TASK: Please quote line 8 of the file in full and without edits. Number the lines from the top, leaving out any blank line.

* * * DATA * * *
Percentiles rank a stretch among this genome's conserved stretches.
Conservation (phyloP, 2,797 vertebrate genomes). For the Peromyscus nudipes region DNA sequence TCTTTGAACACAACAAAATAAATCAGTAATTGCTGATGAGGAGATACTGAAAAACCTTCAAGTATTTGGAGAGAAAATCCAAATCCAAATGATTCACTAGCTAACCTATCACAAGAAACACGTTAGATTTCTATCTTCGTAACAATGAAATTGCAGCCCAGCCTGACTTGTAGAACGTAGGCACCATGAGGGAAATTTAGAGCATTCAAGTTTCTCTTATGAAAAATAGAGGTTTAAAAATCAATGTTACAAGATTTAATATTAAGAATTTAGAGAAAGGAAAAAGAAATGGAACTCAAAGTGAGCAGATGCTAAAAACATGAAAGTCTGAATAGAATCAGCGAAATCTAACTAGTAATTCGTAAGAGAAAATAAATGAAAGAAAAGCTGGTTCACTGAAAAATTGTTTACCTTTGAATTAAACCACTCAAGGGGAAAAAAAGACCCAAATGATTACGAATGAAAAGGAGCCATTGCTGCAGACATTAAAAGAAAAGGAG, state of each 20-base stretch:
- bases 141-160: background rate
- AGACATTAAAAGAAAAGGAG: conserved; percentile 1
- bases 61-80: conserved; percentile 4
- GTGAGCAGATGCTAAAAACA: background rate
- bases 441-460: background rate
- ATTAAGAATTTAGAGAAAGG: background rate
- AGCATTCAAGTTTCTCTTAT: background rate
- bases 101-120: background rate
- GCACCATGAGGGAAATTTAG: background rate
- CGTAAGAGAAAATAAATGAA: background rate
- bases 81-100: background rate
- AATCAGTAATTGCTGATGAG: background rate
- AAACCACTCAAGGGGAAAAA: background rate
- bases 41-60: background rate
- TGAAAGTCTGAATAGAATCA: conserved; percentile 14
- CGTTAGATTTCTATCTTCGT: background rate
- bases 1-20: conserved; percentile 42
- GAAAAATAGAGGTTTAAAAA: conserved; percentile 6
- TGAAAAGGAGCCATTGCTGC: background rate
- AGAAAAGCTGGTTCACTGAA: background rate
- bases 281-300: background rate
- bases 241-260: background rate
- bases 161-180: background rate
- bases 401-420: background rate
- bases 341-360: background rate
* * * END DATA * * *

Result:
- ATTAAGAATTTAGAGAAAGG: background rate